Sharon Robinson is a chip off the old block.
You can almost peer into her soul and see the essence of her famous father. And if her dad were alive, he would be quite proud of her accomplishments.
Sharon Robinson is the daughter of major-league baseball barrier-breaker Jackie Robinson. And she has become quite the writer. She recently completed her seventh book.
She appeared this month at the Negro Leagues Baseball Museum in Kansas City.
"Testing The Ice — A True Story About Jackie Robinson" was released in October. She details her father's courage — from breaking the color barrier in major-league baseball to him fearlessly testing the ice on the lake near their home. Jackie Robinson didn't swim.
Jackie Robinson moved his family to Connecticut after the 1955 World Series win with the Brooklyn Dodgers. During their first winter, the lake on their property froze over.
One day the Robinson children asked their father if they could go skating. Yes, but only under his supervision. Robinson bravely inched his way to the middle of the lake, where he tapped it with a stick before declaring it safe. That's where the concept for the book came from.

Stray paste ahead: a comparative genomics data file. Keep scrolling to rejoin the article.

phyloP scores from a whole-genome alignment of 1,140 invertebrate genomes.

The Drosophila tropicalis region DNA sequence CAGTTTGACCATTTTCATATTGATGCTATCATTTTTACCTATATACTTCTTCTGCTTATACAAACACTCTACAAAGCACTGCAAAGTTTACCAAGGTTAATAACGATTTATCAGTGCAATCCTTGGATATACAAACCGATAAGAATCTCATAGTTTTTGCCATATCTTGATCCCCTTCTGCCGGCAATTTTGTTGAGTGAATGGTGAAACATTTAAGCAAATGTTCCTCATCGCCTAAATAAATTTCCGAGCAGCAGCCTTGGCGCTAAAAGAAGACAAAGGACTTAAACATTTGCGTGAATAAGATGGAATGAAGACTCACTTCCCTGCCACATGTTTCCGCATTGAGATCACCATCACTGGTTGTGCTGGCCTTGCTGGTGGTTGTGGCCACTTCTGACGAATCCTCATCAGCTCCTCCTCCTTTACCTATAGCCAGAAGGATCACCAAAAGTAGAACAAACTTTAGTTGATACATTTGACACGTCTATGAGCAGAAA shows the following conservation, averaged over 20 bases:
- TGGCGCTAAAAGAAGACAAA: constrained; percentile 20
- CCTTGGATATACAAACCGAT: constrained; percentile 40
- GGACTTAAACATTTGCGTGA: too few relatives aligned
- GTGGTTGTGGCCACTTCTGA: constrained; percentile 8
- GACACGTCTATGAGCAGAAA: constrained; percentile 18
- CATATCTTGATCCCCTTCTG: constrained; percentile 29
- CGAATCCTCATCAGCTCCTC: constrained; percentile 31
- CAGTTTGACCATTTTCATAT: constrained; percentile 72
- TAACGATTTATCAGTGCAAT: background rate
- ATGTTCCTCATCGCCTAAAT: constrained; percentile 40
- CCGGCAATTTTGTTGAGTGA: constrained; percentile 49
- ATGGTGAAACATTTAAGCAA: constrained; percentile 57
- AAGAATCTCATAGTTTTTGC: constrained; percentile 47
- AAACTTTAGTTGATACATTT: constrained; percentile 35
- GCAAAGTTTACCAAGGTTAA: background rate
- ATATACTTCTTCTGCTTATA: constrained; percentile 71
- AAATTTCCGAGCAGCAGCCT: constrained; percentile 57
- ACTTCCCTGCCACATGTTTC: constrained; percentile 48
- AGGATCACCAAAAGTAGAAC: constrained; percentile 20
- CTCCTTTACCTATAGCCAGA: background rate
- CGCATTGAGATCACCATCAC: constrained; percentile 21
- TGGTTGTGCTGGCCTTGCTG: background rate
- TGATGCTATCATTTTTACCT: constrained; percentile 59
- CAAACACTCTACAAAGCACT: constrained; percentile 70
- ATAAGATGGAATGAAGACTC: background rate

"That's where the dramatic part of the book is," Sharon Robinson said. "He's testing the ice literally and then metaphorically breaking the color barrier."
The book includes illustrations by award-wining artist Kadir Nelson.
"I knew Kadir's art would be dramatic, realistic and powerful," Robinson said. "They exceeded my expectations."
Robinson wants people to take away a sense for her father's consistency.
"He was committed both at home as well as to his work," Robinson said. "He worked hard at baseball and for the civil rights movement. I hope people take away that it's OK to step out from your boundaries and test the ice. Take a risk as long as it's measured and discover something new about yourself and the world."
Robinson wasn't aware as a child of the intense bigotry that her father faced until she watched "The Jackie Robinson Story," a movie released in 1950 in which her father played himself.
Robinson's fondest memory of her father was when he visited her while she was in college at Howard University in Washington. Robinson died at 53 on Oct. 24, 1972. She graduated from Howard one year later with a degree in nursing.
"We just got to spend time together and have dinner," Robinson said. "He got to see me blossoming."